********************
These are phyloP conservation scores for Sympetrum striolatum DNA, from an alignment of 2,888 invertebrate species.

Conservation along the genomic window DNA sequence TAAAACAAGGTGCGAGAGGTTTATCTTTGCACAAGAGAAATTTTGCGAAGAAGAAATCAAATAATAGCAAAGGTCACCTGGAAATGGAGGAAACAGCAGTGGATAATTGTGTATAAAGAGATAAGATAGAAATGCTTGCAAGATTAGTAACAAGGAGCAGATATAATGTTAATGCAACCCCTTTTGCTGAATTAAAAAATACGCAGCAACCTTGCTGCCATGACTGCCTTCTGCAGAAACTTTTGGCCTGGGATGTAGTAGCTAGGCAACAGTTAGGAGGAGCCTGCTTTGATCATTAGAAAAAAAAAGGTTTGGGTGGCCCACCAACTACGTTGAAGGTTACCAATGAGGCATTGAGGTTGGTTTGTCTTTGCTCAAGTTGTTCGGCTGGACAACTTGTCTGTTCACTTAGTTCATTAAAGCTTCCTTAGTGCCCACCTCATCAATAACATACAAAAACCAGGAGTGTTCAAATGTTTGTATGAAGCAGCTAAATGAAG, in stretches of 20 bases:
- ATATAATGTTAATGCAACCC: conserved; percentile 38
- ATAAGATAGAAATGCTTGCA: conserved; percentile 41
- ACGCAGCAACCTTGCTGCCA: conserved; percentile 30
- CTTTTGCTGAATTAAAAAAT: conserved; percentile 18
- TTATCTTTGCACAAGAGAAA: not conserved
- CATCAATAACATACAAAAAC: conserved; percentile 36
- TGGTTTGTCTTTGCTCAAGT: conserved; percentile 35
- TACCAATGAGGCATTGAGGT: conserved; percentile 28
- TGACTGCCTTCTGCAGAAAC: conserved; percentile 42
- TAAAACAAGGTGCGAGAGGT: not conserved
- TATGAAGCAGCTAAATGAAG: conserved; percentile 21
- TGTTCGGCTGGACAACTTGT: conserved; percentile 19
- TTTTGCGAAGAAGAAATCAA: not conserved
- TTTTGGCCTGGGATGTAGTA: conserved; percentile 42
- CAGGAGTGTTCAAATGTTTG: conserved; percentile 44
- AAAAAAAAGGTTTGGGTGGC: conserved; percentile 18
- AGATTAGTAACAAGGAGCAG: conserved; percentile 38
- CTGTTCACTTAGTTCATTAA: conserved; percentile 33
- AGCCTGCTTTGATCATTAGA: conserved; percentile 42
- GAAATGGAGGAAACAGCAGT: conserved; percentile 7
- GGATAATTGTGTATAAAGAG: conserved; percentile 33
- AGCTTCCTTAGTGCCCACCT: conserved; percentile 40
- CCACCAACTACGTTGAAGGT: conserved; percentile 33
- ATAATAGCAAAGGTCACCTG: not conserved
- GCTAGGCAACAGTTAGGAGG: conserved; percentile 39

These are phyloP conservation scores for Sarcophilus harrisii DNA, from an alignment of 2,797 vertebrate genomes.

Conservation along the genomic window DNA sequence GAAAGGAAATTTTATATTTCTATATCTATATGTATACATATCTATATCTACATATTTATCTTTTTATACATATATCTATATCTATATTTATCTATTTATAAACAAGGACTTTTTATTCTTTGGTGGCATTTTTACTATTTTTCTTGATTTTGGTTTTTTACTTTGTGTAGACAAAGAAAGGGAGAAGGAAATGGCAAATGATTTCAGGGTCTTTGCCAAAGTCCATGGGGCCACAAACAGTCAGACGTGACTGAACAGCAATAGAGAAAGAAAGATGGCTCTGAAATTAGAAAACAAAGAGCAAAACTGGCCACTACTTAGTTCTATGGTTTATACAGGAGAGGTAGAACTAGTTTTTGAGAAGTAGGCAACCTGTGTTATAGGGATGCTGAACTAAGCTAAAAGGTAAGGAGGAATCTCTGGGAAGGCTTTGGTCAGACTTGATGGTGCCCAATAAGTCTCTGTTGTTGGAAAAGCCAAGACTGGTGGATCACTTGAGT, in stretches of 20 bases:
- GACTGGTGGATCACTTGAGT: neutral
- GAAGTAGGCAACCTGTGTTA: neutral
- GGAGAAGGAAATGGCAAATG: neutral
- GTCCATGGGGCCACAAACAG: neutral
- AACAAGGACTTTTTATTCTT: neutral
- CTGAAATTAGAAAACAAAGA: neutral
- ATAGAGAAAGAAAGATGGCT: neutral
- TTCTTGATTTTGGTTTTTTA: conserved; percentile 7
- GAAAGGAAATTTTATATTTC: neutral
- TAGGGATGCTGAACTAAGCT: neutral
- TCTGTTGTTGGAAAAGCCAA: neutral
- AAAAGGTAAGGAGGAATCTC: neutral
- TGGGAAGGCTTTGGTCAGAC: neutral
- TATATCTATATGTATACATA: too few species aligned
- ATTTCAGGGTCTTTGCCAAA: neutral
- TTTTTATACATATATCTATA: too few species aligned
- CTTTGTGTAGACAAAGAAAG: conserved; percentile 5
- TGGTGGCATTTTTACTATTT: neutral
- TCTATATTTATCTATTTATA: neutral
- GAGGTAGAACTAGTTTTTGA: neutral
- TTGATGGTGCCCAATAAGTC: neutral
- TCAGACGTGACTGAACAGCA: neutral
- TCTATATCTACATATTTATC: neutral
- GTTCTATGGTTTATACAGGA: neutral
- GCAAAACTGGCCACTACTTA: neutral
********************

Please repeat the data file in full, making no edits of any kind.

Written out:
These are phyloP conservation scores for Sympetrum striolatum DNA, from an alignment of 2,888 invertebrate species.

Conservation along the genomic window DNA sequence TAAAACAAGGTGCGAGAGGTTTATCTTTGCACAAGAGAAATTTTGCGAAGAAGAAATCAAATAATAGCAAAGGTCACCTGGAAATGGAGGAAACAGCAGTGGATAATTGTGTATAAAGAGATAAGATAGAAATGCTTGCAAGATTAGTAACAAGGAGCAGATATAATGTTAATGCAACCCCTTTTGCTGAATTAAAAAATACGCAGCAACCTTGCTGCCATGACTGCCTTCTGCAGAAACTTTTGGCCTGGGATGTAGTAGCTAGGCAACAGTTAGGAGGAGCCTGCTTTGATCATTAGAAAAAAAAAGGTTTGGGTGGCCCACCAACTACGTTGAAGGTTACCAATGAGGCATTGAGGTTGGTTTGTCTTTGCTCAAGTTGTTCGGCTGGACAACTTGTCTGTTCACTTAGTTCATTAAAGCTTCCTTAGTGCCCACCTCATCAATAACATACAAAAACCAGGAGTGTTCAAATGTTTGTATGAAGCAGCTAAATGAAG, in stretches of 20 bases:
- ATATAATGTTAATGCAACCC: conserved; percentile 38
- ATAAGATAGAAATGCTTGCA: conserved; percentile 41
- ACGCAGCAACCTTGCTGCCA: conserved; percentile 30
- CTTTTGCTGAATTAAAAAAT: conserved; percentile 18
- TTATCTTTGCACAAGAGAAA: not conserved
- CATCAATAACATACAAAAAC: conserved; percentile 36
- TGGTTTGTCTTTGCTCAAGT: conserved; percentile 35
- TACCAATGAGGCATTGAGGT: conserved; percentile 28
- TGACTGCCTTCTGCAGAAAC: conserved; percentile 42
- TAAAACAAGGTGCGAGAGGT: not conserved
- TATGAAGCAGCTAAATGAAG: conserved; percentile 21
- TGTTCGGCTGGACAACTTGT: conserved; percentile 19
- TTTTGCGAAGAAGAAATCAA: not conserved
- TTTTGGCCTGGGATGTAGTA: conserved; percentile 42
- CAGGAGTGTTCAAATGTTTG: conserved; percentile 44
- AAAAAAAAGGTTTGGGTGGC: conserved; percentile 18
- AGATTAGTAACAAGGAGCAG: conserved; percentile 38
- CTGTTCACTTAGTTCATTAA: conserved; percentile 33
- AGCCTGCTTTGATCATTAGA: conserved; percentile 42
- GAAATGGAGGAAACAGCAGT: conserved; percentile 7
- GGATAATTGTGTATAAAGAG: conserved; percentile 33
- AGCTTCCTTAGTGCCCACCT: conserved; percentile 40
- CCACCAACTACGTTGAAGGT: conserved; percentile 33
- ATAATAGCAAAGGTCACCTG: not conserved
- GCTAGGCAACAGTTAGGAGG: conserved; percentile 39

These are phyloP conservation scores for Sarcophilus harrisii DNA, from an alignment of 2,797 vertebrate genomes.

Conservation along the genomic window DNA sequence GAAAGGAAATTTTATATTTCTATATCTATATGTATACATATCTATATCTACATATTTATCTTTTTATACATATATCTATATCTATATTTATCTATTTATAAACAAGGACTTTTTATTCTTTGGTGGCATTTTTACTATTTTTCTTGATTTTGGTTTTTTACTTTGTGTAGACAAAGAAAGGGAGAAGGAAATGGCAAATGATTTCAGGGTCTTTGCCAAAGTCCATGGGGCCACAAACAGTCAGACGTGACTGAACAGCAATAGAGAAAGAAAGATGGCTCTGAAATTAGAAAACAAAGAGCAAAACTGGCCACTACTTAGTTCTATGGTTTATACAGGAGAGGTAGAACTAGTTTTTGAGAAGTAGGCAACCTGTGTTATAGGGATGCTGAACTAAGCTAAAAGGTAAGGAGGAATCTCTGGGAAGGCTTTGGTCAGACTTGATGGTGCCCAATAAGTCTCTGTTGTTGGAAAAGCCAAGACTGGTGGATCACTTGAGT, in stretches of 20 bases:
- GACTGGTGGATCACTTGAGT: neutral
- GAAGTAGGCAACCTGTGTTA: neutral
- GGAGAAGGAAATGGCAAATG: neutral
- GTCCATGGGGCCACAAACAG: neutral
- AACAAGGACTTTTTATTCTT: neutral
- CTGAAATTAGAAAACAAAGA: neutral
- ATAGAGAAAGAAAGATGGCT: neutral
- TTCTTGATTTTGGTTTTTTA: conserved; percentile 7
- GAAAGGAAATTTTATATTTC: neutral
- TAGGGATGCTGAACTAAGCT: neutral
- TCTGTTGTTGGAAAAGCCAA: neutral
- AAAAGGTAAGGAGGAATCTC: neutral
- TGGGAAGGCTTTGGTCAGAC: neutral
- TATATCTATATGTATACATA: too few species aligned
- ATTTCAGGGTCTTTGCCAAA: neutral
- TTTTTATACATATATCTATA: too few species aligned
- CTTTGTGTAGACAAAGAAAG: conserved; percentile 5
- TGGTGGCATTTTTACTATTT: neutral
- TCTATATTTATCTATTTATA: neutral
- GAGGTAGAACTAGTTTTTGA: neutral
- TTGATGGTGCCCAATAAGTC: neutral
- TCAGACGTGACTGAACAGCA: neutral
- TCTATATCTACATATTTATC: neutral
- GTTCTATGGTTTATACAGGA: neutral
- GCAAAACTGGCCACTACTTA: neutral